“You know there’s never enough storage on a boat,” says Chris Poole. “I use Plano tackle trays, and I used to keep a lot of them in a tackle bag, which worked out pretty well. But some of my bigger stuff I would keep on the boat all the time up in my forward boxes, and it didn’t fit very well. It felt like I was just wasting a lot of space.”

As is often the case with center console fishing boats, his 2021 Sea Fox 248 Commander had plenty of storage in and forward of the console but not much in the cockpit, where fishing tackle and tools are most commonly needed. The boat had under-gunwale racks for rods, gaffs and brushes; a transom fish box; and a cooler under the leaning post, but no good place to store tackle.


Contents


Creating a Personalized Tackle Storage System 

When Chris Poole wanted to add more dedicated tackle storage on his Sea Fox 248 Commander, the area under the leaning post — previously occupied by a cooler — was the obvious location.

Project

  • Adding tackle storage under the leaning post on a 2021 Sea Fox 248 Commander

Required Tools for Install

  • Marine Sealant 
  • Machine Screws
  • Drill, Drill Bits, & Screwdriver

Collaborating with Boat Outfitters for a Custom Solution

The obvious solution was to add tackle storage under the aluminum-framed leaning post. The cooler that occupied that space could be stored forward of the console on longer fishing trips when extra cold storage was needed, or it could be simply left home for shorter trips and family days when the boat’s built-in cooler provided plenty of room.

Poole already knew where to start looking for a leaning post tackle unit because a friend of his had recently bought one from Boat Outfitters that he was happy with. The problem was that none of the tackle units on the company’s website fit his space exactly. There were plenty that would fit under his leaning post, but he wanted a precise fit that would make use of every bit of the available space.


The Steps Poole Took

So, knowing the company built custom boxes as well, Poole put together a rough sketch of what he had in mind, combining elements of several pre-existing Boat Outfitters designs, and contacted the company. The price, he says, was in line with what he was expecting. “I’d just done a little side job with my tractor,” he says, “and I told my girlfriend, ‘That’s the money for my tackle box.’”

Boat Outfitters converted Poole’s sketch into an engineering drawing and sent it back to him for approval. “It was spot-on,” he says, “exactly what I wanted.”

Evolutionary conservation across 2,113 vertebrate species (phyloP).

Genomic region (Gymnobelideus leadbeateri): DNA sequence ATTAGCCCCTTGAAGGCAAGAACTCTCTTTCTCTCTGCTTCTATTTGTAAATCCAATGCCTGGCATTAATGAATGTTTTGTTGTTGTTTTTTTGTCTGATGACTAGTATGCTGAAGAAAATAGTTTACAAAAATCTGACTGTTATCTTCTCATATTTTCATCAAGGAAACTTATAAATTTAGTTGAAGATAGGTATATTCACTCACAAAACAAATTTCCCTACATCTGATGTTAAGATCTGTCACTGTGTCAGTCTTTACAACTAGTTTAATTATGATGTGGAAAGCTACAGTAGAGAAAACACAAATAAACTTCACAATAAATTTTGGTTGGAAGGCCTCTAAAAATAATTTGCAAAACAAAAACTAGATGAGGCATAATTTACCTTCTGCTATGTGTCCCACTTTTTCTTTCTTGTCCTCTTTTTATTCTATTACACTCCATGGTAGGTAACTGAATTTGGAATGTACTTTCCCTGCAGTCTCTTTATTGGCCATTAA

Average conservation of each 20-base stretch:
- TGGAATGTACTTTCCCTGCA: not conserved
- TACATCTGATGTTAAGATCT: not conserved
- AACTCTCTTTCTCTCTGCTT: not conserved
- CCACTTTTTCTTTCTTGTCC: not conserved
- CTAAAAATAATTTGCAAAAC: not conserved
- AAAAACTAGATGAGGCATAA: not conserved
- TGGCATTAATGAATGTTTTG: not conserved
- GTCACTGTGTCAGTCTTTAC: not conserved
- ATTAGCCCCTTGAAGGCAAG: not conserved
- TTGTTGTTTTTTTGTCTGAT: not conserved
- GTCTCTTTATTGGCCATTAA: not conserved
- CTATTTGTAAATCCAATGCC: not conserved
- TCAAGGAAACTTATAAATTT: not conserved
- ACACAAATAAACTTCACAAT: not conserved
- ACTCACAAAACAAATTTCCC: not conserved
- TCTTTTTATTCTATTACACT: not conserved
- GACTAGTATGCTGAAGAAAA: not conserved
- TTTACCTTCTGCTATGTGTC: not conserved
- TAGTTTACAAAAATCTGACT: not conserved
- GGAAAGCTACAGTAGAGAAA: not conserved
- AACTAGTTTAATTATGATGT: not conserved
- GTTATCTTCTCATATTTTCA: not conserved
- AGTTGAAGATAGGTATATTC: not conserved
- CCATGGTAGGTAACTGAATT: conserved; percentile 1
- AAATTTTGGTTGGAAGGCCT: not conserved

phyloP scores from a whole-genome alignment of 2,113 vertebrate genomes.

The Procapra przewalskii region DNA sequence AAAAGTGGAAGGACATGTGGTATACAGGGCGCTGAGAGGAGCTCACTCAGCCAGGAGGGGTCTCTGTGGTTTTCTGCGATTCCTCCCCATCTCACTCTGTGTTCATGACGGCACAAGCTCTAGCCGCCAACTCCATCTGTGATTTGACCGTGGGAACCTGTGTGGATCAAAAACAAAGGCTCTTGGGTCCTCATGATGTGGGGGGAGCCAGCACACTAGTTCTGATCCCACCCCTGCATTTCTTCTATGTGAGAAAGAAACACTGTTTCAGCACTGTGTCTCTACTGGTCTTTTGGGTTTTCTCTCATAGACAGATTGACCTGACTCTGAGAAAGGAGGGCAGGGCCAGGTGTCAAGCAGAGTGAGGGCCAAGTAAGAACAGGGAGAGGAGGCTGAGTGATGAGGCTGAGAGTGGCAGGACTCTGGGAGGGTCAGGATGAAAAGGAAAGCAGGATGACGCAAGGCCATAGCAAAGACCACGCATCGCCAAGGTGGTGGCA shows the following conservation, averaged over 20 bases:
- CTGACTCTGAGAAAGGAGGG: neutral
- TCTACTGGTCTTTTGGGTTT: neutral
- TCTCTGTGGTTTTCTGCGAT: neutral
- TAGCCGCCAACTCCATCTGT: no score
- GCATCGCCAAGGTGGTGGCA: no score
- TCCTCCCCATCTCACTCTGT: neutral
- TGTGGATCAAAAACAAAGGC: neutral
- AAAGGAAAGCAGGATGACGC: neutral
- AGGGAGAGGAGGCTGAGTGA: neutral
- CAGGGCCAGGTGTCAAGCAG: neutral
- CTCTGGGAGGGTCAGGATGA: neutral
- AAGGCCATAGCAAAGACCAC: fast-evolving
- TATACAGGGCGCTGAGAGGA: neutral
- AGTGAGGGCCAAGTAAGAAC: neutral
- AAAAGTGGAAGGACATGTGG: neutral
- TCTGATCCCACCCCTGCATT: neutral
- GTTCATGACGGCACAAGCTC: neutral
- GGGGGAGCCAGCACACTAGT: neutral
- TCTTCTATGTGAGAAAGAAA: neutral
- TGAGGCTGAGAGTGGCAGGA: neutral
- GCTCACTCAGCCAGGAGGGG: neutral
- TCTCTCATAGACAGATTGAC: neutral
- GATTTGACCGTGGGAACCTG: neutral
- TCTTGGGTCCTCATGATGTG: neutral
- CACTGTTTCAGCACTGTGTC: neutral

None of the pre-designed tackle units on Boat Outfitters website fit Poole’s space closely enough, so he sketched what he needed and contact the company for a quote.

Working from Poole’s sketch, Boat Outfitters created an engineering drawing of the tackle unit and sent it to him for approval before building the box.

Poole’s boat deck was slightly crowned for better drainage, so he used 1/4” flat bar aluminum to raise it slightly off the deck at both ends, then mounted it with self-tapping screws and marine sealant.


Installing the Tackle Box

One thing Poole hadn’t realized was that his deck was crowned slightly to help with drainage. So when the box was touching the deck in the center, it was 1/4” or so above the deck on each end.

To address this, Poole fabricated shims from 1/4” aluminum flat bar to go under the box near the ends, raising it so that the center was just above the deck. Then he screwed the box in place using stainless steel self-tapping screws and marine sealant.

To further support the box, he made another set of very thin shims — roughly 1/32” thick — and slid each one in toward the centerline until it fit tightly between the box and the deck. 

The result is that the box sits just off the deck, enough to allow Poole to clean underneath with a pressure washer.


Enjoying the New Tackle Box

The new tackle center, says Poole, who lives a couple of hours inland and fishes mainly out of Myrtle Beach, S.C. and Wrightsville Beach, N.C., has made a real difference in the fishability of his boat. Each cabinet door has slots for four deep tackle trays plus two standard trays where Poole keeps his lures.

The top drawer, divided into three sections, holds his bottom fishing weights, while the other three hold pliers, knives and other tools; leader and line; hooks in smaller tackle trays; and downrigger and outrigger hardware.

“If I had more room, I would have gone with more options,” he says. “But for the room I have, it’s perfect. It maximizes the space without getting in the way at all.”


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